Bolivia is the highest, most rugged and most isolated country in the southern hemisphere, a destination not to be left unexplored. This landlocked country bordering Lake Titicaca, has unparalleled scenery ranging from rainforests to mountains, deserts, lagoons and volcanoes. It boasts amazing geological phenomena such as the Salar de Uyuni, the world’s largest salt lake, the Valley of the Moon as well as thousands of square miles of virgin Amazon rainforest and towering Andean peaks.
Bolivia has a long, eventful history, from Inca conquest to Spanish conquest to troubled Independence. This has inevitably left its cultural mark, with pre-Inca ruins such as Tiwanaku, Inca remnants such as the Temple of the Moon on Lake Titicaca, colonial architecture in Sucre and La Paz and bustling modern cities such as Santa Cruz.
Did you know?
Bolivia has the highest percentage of indigenous people in South America.
Bolivia and Peru border and share control of Lake Titicaca, the highest navigable lake in
Bolivia produces around 70% of the world’s Brazil nuts.
A pre-arranged visa is not required to enter Bolivia for citizens of the following countries:
The United States
For other nationalities please visit the website of the relevant consulate.
Bolivia charges a reciprocity fee to citizens of the USA, currently valued at US$135. The visa restrictions in Bolivia are a bit more specific depending on the citizenship.
Citizens of the United States pay for the visa which is valid for 5 years and permits visiting the& country for 90 days in a year. This visa cannot be extended.
Canadians may visit for 30 days in a year without being charged, but to stay longer a US$35 visa is required.
Citizens from the United Kingdom and Australia may visit for 90 days without a fee. This can be extended by leaving the country and returning for a new entry stamp.
Bolivia’s unit of currency is the Boliviano (BOB).
Please check websites such as www.oanda.com
for up to date exchange rates prior to your departure. We recommend that you travel with a supply of US dollars, as well as small amounts of local currency, as the US dollar is readily accepted across the continent in major department stores, hotels and tourist areas. Use local currency for small purchases. Dollars can be changed in foreign usually give a better rate, however proceed with caution! Banks are closed on Saturdays and Sundays.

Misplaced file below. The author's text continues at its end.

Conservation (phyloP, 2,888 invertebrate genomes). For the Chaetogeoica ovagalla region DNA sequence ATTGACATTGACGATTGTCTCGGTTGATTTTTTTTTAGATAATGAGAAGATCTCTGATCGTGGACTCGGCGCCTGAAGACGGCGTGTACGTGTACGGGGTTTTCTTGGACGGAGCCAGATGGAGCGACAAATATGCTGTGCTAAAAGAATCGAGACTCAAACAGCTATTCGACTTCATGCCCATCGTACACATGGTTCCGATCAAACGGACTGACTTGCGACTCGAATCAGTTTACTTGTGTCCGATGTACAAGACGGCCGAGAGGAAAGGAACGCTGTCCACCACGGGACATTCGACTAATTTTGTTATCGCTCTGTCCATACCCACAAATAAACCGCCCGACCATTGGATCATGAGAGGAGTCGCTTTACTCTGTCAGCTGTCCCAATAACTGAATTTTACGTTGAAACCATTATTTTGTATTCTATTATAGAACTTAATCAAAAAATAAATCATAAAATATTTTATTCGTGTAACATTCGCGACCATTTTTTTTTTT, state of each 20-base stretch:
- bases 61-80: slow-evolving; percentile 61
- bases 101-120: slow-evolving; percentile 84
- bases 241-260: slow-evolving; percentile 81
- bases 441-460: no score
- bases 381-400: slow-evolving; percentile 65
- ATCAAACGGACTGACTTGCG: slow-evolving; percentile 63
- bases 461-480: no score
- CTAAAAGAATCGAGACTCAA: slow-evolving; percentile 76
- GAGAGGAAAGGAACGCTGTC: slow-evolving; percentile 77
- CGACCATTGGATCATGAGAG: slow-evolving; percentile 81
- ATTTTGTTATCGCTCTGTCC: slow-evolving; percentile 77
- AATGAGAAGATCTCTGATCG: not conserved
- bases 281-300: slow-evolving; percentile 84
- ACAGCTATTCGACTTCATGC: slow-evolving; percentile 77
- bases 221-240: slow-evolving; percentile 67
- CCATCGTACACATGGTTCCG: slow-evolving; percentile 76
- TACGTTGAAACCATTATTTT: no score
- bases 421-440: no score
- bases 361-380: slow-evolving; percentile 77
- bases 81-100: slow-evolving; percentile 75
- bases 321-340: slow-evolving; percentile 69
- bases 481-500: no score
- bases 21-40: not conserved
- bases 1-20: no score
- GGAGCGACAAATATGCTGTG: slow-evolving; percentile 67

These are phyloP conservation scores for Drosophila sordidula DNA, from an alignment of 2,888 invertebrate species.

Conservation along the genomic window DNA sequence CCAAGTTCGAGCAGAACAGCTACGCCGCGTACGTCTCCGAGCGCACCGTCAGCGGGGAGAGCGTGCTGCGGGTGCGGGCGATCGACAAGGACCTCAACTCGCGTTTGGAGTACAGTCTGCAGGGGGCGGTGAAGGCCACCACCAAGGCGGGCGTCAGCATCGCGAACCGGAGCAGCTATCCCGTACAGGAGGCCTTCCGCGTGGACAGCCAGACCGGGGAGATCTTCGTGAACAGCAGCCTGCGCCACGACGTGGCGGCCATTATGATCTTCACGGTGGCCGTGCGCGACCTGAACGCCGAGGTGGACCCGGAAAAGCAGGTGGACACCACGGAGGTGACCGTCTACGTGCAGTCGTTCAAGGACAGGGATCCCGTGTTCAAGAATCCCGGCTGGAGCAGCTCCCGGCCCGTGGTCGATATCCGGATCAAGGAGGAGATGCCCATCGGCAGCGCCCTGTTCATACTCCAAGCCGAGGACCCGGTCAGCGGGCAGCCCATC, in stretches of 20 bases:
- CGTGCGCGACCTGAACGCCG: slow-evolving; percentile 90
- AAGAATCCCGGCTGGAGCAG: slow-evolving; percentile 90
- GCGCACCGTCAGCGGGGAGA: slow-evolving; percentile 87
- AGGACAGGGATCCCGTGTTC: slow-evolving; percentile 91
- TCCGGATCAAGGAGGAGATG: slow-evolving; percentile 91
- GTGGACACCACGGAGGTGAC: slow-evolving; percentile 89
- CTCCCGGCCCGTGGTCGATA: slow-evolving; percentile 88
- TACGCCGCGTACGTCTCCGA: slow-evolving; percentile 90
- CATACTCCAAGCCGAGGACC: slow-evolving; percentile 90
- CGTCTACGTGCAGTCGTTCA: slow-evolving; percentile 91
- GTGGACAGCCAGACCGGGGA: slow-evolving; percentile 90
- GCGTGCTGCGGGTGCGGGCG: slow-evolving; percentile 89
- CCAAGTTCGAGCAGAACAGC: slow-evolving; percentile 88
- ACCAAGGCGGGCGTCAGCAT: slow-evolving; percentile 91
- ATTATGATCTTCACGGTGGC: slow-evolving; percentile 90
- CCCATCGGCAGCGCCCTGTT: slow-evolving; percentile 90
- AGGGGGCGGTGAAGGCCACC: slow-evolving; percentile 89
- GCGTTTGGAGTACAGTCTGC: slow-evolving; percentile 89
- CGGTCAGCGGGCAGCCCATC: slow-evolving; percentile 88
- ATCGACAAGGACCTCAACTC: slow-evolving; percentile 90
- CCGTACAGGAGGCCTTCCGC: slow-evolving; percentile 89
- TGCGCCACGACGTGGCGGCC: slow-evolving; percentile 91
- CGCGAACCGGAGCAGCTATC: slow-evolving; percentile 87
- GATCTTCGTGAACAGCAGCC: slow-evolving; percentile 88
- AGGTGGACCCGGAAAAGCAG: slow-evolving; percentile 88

LDD, Emergency Numbers, Internet
Country code: + 591
Internet cafes are widespread throughout Bolivia and Wi-Fi is becoming increasingly common in many hotels – certainly in the mid to high range hotels.
Bolivia has a temperate climate but temperatures can differ dramatically between day and night. The climate also varies significantly across Bolivia depending on altitude and from one climatic zone to another. It ranges from tropical, humid to cold, semi-arid. The wettest period is November to March and these are the summer months. Winter is perhaps the best time to visit (May-October), especially in the hot and humid lowlands, as it is cooler and drier.
In the highlands, it rains much less and remains sunny throughout the day but it gets noticeably colder at night. The mountain areas can become very cold at night.
The Altiplano experiences desert-polar climates, with strong and cold winds. The average temperature ranges from 15 to 20°C but at night, temperatures fall significantly to around 0°C. Frosts and snow are frequent.
In the Salar de Uyuni (salt flats), the weather conditions can be extreme, from hot fierce sun during the day, to freezing temperatures at night. The temperatures typically average 20°C during the day, but during the night can dip well below freezing with the wind chill adding to the cold. It is not uncommon for temperatures in the Salar de Uyuni to reach 30°C (86°F) during the day and fall to -25°C (-13°F) at night.
Corn, potatoes and beans are the three traditional staples of Bolivia and these have been combined with a number of staples brought by the Spanish, such as rice, wheat, and meat including beef, pork and chicken. In rural areas guinea pig (cuy) and rabbits are also eaten.
Almuerzo (lunch) is the most important meal of the Bolivian day with daily life revolving around it. Deep frying is a common cooking method of most meats, fried chicken being a very popular fast dish. A common accompaniment served with Bolivian meals is llajhua, a spicy sauce that is similar to Mexican salsa.
Some notable Bolivian dishes include the following:
Pique a lo macho - Grilled chunks of meat in a slightly spicy sauce with tomatoes and onion, served
Silpancho or Milanesa - Beef pounded to a thin, plate-sized patty, served on a bed of rice and
potatoes with a fried egg on top.
We recommend our clients drink bottled water and avoid tap water at all times. Please note that many fruit juices may be mixed with unboiled water and some fruit may be washed in it.
The languages of Bolivia include Spanish and a range of indigenous languages. Spanish and Quechua are spoken primarily in the Andes region, Aymara is mainly spoken in the Altiplano region around Lake Titicaca with Guaraní being spoken in the southeast on the border with Paraguay.
City map - La Paz